Help! The Teacher Says My Child Is Misbehaving

Staying calm and asking questions may be the key to the best outcomes.

Posted Feb 08, 2017

You arrive home from a busy and stressful day at work ready to relax and unwind. The phone rings, you answer, and it is your child’s teacher. The teacher begins to describe your child’s behavior as noncompliant, disengaged, and misbehaving. Worse, the teacher indicates that your child’s grades are falling. Your first reaction is probably one of disdain for the teacher or even anger at your child. After hanging up the phone, you wonder, “How can I help my child and keep good rapport with a teacher my child must be around the entire year?” Following are some tips to help you and your child manage these problems.

Before making any responses, it is important to clear your head and talk to your child. Knee jerk comments or reactions are usually not productive when we are stressed. I know of many parents who expressed anger toward the teacher or even their child in that stressful moment and regretted it later. Go for a walk, meditate, or do something for a few minutes to relieve your stress before responding.

Next, write down questions you have regarding your child’s behavior and/or grades. Try not to dwell on your emotions but, rather, focus on things that can be changed. For example, questions might be, “What are my child’s grades on each assignment? What can he or she improve on? What specific things can I or my child do to improve his/her behavior? What can I, as a parent, do to improve this problem?” Remember that past failures cannot be changed. You must focus on future improvement.

After you have a list of questions, calmly speak with your child. Ask your child to explain what is going on from their perspective. Write down your child’s responses to read later. Be sure to ask questions of your child to determine how he/she feels they can improve.  Again, take a few minutes to calm down then re-read your child’s responses to determine their perspective.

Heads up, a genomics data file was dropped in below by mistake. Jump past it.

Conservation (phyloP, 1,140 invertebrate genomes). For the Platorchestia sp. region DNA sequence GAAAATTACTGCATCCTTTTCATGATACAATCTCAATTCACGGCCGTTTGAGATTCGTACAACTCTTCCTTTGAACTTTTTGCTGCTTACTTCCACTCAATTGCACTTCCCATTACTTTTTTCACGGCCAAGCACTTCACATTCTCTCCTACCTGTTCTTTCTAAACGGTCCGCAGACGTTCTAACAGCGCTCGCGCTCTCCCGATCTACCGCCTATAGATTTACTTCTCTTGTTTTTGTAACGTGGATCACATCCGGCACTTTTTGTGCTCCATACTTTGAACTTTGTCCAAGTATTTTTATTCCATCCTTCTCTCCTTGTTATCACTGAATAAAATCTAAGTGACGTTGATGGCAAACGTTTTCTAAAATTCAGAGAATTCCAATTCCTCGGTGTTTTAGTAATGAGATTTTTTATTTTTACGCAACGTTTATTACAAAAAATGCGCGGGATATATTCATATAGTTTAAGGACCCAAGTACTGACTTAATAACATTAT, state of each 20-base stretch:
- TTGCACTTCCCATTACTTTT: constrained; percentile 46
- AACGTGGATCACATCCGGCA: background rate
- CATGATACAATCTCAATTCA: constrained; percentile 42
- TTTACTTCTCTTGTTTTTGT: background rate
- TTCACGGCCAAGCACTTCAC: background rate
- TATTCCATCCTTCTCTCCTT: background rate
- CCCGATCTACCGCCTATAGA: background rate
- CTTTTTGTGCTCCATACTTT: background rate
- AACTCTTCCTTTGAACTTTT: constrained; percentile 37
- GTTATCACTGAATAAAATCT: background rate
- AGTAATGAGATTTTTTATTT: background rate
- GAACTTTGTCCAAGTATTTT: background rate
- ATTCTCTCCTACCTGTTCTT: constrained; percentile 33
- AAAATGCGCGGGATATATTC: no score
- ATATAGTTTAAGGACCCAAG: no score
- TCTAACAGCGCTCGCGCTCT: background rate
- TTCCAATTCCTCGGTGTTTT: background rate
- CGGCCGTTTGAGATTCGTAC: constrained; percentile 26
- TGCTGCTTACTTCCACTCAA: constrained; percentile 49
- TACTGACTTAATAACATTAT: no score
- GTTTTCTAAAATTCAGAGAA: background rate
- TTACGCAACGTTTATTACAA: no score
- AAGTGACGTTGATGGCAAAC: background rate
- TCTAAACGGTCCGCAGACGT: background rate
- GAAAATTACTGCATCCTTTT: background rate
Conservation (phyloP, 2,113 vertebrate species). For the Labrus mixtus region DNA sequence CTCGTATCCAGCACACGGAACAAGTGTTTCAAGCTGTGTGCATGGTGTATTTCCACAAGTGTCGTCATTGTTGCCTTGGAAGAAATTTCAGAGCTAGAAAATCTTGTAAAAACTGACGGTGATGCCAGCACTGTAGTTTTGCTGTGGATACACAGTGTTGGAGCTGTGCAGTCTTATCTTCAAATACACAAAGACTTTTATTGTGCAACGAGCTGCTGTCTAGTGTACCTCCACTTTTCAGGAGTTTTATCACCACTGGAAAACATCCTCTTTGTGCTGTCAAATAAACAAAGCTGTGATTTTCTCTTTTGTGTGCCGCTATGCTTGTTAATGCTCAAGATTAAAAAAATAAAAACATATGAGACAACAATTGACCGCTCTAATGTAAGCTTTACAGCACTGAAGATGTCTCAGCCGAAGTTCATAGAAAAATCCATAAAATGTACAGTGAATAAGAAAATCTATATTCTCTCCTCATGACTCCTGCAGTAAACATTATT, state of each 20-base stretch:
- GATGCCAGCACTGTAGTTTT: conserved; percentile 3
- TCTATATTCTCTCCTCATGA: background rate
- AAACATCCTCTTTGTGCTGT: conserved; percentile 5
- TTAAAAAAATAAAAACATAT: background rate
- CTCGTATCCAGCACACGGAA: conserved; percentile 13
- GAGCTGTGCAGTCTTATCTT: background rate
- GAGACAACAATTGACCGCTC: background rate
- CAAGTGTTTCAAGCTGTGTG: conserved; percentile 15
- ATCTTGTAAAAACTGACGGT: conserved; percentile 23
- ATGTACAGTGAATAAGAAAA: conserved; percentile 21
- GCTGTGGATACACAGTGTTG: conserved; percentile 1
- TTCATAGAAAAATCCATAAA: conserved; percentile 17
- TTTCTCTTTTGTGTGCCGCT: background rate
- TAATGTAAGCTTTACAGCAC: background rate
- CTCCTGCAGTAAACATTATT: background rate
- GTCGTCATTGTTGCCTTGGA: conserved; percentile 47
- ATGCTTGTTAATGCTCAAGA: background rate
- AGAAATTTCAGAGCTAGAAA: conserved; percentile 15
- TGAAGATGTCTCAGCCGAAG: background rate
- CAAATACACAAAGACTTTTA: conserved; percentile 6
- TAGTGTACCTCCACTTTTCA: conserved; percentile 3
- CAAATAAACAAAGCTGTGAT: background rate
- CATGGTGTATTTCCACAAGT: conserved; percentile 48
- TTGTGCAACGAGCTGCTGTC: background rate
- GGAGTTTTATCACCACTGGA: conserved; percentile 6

Once you have a good understanding of your child’s “story,” make an appointment with the teacher to discuss your child’s progress in person. During this meeting, take notes, ask your questions, and listen. Just as you did with your child, take time to clear your head before responding to any of the accusations.

If the meeting with the teacher was not productive, make an appointment to see the school counselor. The school counselor can see all sides of the situation from a neutral standpoint and become an invaluable ally to parents. Describe the situation to the school counselor and let them know what you and your child have done to improve the situation (i.e. what has worked, what has not worked) and what the ideal goal looks like. The school counselor can speak with your child, uncover the real issue, and suggest interventions to help all involved parties. Often, counselors uncover issues beyond those known by the teacher or parents (e.g. the child is being bullied, feels ostracized, the child is being abused by a neighbor, the child has a learning disability, the teacher and child simply do not get along, etc.) and can offer professional referrals and strategies to help.

If all of the above steps have been followed and the problem has not improved, consider meeting with a school administrator. Often meetings involving the administrator, counselor, teacher, and child are very productive. Remember to focus on improving the present and future. As a last resort, you can always ask that your child be moved to a new class. This should be a last resort in this particular situation, however; since not addressing the real issues can mean simply moving unaddressed problems to a new environment.

Janet Hicks
Source: Janet Hicks